The New Year brought with it renewed hope for improving U.S. cybersecurity as President Obama on Thursday signed off on the $633 billion 2013 National Defense Authorization Act (NDAA).

The nearly 700-page bill, which passed the House and Senate in December, authorizes appropriations for Defense Department activities in fiscal year 2013, including improvements to DOD’s capabilities in cyberspace.

Among the bill’s provisions, the department will be required to “develop a strategy to acquire next-generation host-based cybersecurity tools and capabilities” to better detect threats and defend government systems.

Seemingly in acknowledgement of the changing face of the cyber threat, the provision also requires that new security solutions “be compatible with cloud-based, thin-client and virtualized environments as well as battlefield devices and weapons systems.”

With continued reports of nation state-sponsored hacking, the 2013 NDAA appropriates funding to “expand capacity to succeed against adversary states armed with advanced anti-access capabilities and/or nuclear weapons and improve capabilities to conduct effective operations in cyberspace.”

According to DOD’s review of the approved budget, $3.4 billion of the 2013 funding will assist the U.S. Cyber Command with ensuring “our military is ready to effectively operate in cyberspace across the full range of cyber contingencies.”

Defense contractors will also face new mandates, being required to follow certain procedures to report when one of their networks or information systems has been penetrated, including providing “a description of the technique or method used in such penetration; a sample of the malicious software, if discovered and isolated by the contractor, involved in such penetration; [and] a summary of information created by or for the department in connection with any department program that has been potentially compromised due to such penetration.”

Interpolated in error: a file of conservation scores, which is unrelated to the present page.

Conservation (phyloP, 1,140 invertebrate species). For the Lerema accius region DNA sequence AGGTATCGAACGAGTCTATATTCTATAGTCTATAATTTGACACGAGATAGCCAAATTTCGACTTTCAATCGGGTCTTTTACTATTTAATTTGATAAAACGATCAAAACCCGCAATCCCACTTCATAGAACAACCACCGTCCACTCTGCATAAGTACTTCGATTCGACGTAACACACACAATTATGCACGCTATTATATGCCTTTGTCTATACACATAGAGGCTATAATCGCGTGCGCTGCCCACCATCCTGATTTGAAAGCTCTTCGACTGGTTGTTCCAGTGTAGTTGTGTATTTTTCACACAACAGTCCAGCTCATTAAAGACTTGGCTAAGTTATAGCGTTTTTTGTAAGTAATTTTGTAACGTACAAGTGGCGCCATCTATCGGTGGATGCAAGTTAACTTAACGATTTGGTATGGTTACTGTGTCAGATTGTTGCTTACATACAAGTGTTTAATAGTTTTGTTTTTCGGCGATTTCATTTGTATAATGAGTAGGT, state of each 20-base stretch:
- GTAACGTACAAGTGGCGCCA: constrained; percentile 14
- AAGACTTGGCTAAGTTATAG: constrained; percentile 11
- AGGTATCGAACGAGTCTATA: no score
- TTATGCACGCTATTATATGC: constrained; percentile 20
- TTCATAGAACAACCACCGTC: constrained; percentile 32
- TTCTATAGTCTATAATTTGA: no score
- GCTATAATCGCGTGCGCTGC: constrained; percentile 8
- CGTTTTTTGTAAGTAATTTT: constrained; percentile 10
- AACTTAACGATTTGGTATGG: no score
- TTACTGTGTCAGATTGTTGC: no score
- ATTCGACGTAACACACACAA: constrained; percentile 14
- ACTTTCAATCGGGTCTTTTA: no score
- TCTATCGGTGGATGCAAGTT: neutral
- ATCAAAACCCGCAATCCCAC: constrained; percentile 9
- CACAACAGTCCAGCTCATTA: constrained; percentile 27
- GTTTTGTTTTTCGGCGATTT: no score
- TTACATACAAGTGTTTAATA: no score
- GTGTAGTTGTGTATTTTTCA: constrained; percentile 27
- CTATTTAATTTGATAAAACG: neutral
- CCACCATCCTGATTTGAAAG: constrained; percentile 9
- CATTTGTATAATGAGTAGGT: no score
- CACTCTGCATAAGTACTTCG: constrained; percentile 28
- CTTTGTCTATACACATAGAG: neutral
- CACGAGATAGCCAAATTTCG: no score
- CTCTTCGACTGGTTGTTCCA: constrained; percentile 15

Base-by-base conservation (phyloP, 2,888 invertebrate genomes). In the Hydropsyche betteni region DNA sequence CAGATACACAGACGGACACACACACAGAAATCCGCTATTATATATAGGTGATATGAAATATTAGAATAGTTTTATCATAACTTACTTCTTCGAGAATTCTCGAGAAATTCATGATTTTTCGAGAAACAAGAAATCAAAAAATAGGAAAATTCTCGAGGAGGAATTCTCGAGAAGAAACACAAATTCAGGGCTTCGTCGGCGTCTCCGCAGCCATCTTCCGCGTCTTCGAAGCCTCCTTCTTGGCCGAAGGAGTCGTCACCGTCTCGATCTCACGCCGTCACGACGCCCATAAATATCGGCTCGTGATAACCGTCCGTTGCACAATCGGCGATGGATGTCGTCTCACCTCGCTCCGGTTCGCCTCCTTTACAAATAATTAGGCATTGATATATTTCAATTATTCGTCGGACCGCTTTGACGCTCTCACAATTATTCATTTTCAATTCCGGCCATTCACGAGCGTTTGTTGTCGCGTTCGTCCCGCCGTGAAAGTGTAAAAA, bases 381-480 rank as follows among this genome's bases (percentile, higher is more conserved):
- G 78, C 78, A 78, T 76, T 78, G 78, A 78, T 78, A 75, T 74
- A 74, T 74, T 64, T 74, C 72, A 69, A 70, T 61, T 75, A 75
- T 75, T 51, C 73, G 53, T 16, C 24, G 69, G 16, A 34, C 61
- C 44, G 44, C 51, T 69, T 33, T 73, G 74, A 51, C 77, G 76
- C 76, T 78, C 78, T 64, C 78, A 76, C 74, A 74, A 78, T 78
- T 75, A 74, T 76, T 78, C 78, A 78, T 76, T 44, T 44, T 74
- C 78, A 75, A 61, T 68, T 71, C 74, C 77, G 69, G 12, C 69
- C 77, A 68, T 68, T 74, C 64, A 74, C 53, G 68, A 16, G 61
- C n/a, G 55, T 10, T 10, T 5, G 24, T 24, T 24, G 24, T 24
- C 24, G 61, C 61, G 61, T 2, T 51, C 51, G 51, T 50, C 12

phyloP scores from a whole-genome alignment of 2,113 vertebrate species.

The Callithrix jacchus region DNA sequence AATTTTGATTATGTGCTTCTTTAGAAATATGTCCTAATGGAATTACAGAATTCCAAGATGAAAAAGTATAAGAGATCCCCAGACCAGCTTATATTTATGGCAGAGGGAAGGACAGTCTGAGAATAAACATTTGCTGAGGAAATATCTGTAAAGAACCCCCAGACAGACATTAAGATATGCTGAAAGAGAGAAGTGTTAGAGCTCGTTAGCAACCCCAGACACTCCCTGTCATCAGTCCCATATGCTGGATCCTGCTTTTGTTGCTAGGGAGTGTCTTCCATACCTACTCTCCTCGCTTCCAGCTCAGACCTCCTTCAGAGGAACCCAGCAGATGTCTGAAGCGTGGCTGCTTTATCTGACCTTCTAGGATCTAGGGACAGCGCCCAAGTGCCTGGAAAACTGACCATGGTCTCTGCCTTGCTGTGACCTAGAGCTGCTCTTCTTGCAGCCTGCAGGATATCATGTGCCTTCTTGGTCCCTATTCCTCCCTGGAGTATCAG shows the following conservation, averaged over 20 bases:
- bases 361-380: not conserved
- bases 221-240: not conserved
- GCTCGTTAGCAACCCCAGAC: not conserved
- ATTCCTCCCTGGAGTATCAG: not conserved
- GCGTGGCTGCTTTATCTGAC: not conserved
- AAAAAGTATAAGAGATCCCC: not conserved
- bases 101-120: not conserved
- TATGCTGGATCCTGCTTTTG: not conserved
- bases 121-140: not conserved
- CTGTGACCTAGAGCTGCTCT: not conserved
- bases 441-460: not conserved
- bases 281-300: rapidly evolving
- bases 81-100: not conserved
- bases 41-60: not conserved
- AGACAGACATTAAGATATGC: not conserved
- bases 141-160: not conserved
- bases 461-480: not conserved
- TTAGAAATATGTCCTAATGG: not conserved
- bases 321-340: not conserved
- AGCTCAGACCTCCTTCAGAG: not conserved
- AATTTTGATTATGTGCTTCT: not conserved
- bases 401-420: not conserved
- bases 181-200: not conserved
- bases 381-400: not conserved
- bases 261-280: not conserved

With talks of sequestration through much of 2012, President Obama initially proposed a defense budget of $613.9 billion for fiscal 2013. On Thursday, he signed into law the 2013 $633 billion NDAA, coming in at $29 billion under the $662 billion in defense funding authorized for 2012.

“I have approved this annual defense authorization legislation, as I have in previous years, because it authorizes essential support for service members and their families, renews vital national security programs, and helps ensure that the United States will continue to have the strongest military in the world,” Obama said in a statement. “Though I continue to oppose certain sections of the Act, the need to renew critical defense authorities and funding was too great to ignore.”

The president did not list any of the cybersecurity mandates among certain sections of the bill he opposed, further fueling rumors that a White House cyber executive order may soon be on its way.


Michelle Kincaid is a DC-based public affairs professional specializing in technology policy. She is also creator of the blog  Follow her on Twitter at @OnCybersecurity.

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Michelle Kincaid is a DC-based public affairs professional specializing in technology policy. She is creator of the blog